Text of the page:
Appellate Judge Mac McEntire is going to sing the Doom Song now.
Batman: "The Justice League is under attack."
Another day, another DC Universe direct-to-DVD animated movie. What makes these releases interesting is how each one is a stand-alone tale, and not part of a series. The DC Comics heroes have always lent themselves to multiple interpretations, and this has allowed animators to adapt a variety of stories from their histories for these movies. Justice League: Doom retells a story arc from writer Mark Waid's run on the title, with amusing references to the characters' pasts in other media, making an ideal animated movie that appeals to audiences both new and nostalgic.
Facts of the Case
Meet the Justice League:
• Superman, the Man of Steel (Tim Daly, Wings)
Joined by up-and-coming teen hero Cyborg (Khary Peyton, Teen Titans), the league teams up to battle some crooks, not knowing this is part of a larger plan. Following this, each league member is defeated in a way preying on their specific weaknesses. Turns out these defeats were devised by none other than Batman, as contingencies in case any leaguer goes bad. Now, though, a villain has these contingencies. With the Justice League members either out of commission and distrusting their teammate Batman, the baddies are prepped to hatch an even larger scheme.
First things first: This is not a panel-by-panel recreation of the comic the way Batman: Year One was. Like other DC Universe discs, it takes the graphic novel and simplifies it, streamlining a more complex plot into a feature's three-act structure. This doesn't have to be a bad thing. The opening of the movie has the league in action, set up in such a way that we get a sense of each member's powers and personality. The villains—and there are a lot of villains running around in this one—are also introduced in a quick, efficient manner, bringing newbies up to speed. Sure, those familiar with the comics and with past cartoons will catch a lot of little references and continuity bits, but for the most part it works as a feature.
A lot of writers over the years have struggled with how to write the Justice League, because the different characters have different power levels and personalities. Here you've got Superman, who can push planets out of orbit, and Batman, who skulks in dark alleyways beating up muggers. Wonder Woman is a stoic warrior, while Green Lantern and Flash are guy-next-door jokesters. Justice League: Doom sidesteps these concerns nicely by giving each leaguer a moment to shine during the opening fight after their opponents split up. Then, in the second act, we see each member in his or own environment, with the villains plotting to take them out. The writing and editing here is excellent, as we're asked to follow seven short stories with hero and his or her own adventure. It never gets confusing, but instead builds in tension as we jump from one character to the next and back again.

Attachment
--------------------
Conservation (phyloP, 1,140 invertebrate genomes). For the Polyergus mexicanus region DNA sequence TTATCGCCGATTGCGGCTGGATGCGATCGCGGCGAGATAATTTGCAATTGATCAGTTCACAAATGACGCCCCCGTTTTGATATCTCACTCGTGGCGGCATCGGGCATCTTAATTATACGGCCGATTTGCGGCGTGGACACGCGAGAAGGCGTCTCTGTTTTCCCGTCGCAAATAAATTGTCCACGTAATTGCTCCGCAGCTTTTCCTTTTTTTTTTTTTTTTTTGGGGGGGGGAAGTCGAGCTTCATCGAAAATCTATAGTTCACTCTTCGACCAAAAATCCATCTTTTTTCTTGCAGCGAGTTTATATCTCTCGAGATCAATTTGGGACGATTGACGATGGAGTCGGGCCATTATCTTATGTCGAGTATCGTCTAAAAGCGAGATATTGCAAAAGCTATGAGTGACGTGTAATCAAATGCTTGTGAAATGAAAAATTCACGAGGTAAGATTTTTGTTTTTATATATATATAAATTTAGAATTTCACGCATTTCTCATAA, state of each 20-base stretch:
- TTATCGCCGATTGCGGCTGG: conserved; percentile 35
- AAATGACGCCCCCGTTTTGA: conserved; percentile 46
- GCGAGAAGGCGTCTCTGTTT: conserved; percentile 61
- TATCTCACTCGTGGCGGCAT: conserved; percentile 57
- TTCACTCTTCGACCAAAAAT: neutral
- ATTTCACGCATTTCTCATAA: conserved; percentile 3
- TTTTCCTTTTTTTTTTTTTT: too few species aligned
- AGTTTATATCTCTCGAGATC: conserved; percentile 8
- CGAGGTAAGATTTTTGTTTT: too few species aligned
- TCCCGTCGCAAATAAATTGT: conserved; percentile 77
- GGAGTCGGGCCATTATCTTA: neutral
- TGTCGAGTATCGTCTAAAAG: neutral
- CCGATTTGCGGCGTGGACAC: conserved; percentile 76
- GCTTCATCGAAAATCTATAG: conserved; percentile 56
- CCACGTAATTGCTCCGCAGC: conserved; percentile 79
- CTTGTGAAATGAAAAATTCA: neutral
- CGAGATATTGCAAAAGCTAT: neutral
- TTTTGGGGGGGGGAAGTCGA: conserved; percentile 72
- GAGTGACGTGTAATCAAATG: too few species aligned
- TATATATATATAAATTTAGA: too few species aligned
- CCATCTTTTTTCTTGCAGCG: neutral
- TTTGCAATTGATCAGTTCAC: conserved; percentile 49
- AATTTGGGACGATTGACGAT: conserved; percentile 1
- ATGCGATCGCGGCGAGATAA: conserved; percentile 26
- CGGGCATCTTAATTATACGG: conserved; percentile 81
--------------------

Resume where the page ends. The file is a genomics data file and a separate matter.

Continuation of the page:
During the big finale, the creators think big with a number of big set pieces, one after the next. Each hero takes on his or her rogue's gallery opposite, while also working toward the greater goal of saving the world. I kept expecting the writers and animators to mix things up, and use this as an opportunity for the heroes fighting characters they normally don't, but we don't get that. Either way, it's exciting to see the entire league, working as a team, in action on screen. Amid all the punches and explosions, though, the dramatic tension of the rest of league learning Batman's dirty secret is palpable, but is resolved in a nice way.
As is the case with these releases, the DC Universe team has come up with some great voice actors to fill out the movie. It takes a specific type of earnestness to say lines like, "Look out, Superman!" without sounding buffoonish, and these actors have it. Conroy and Daly have Batty-boy and ol' Red Boots down to a science by now. Fillion and Rosenbaum are at times competing for comic relief duties, but each also has a dramatic moment or two to further explore their characters. The other characters don't get as much development as the others, but Eisenberg, Lumbly, and Peyton continue to have that same earnestness.
Justice League: Doom is a bright, colorful movie, depicting locales from all over the DC universe, and this disc's standard definition 1.85:1 anamorphic widescreen transfer really lets it shine, with smooth, clean movements and visual depth. The audio is good as well, with clear dialogue and booming sound effects and score. The only bonus feature is a preview for the next DCU animated flick, Superman vs. The Elite. As is often the case with these releases, the Blu-ray and two-disc DVD special edition have more bonus material than what's here, so buyer beware.
The Rebuttal Witnesses
Not all of the contingency plans work for me. The means used to take out Green Lantern leads to one of the movie's most dramatic moments, and yet Green Lantern, whose fearlessness is supposed to be a key character trait, caves awfully easy. It seems to me that it should take a lot more than this to rid the world of the ol' ringbearer.
Justice League: Doom is a fun movie with a lot to offer, for both new fans and those who've grown up with these characters. If you want to enjoy some good old fashioned superheroes versus villains action, check this one out.
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Scales of Justice
Studio: Warner Bros.
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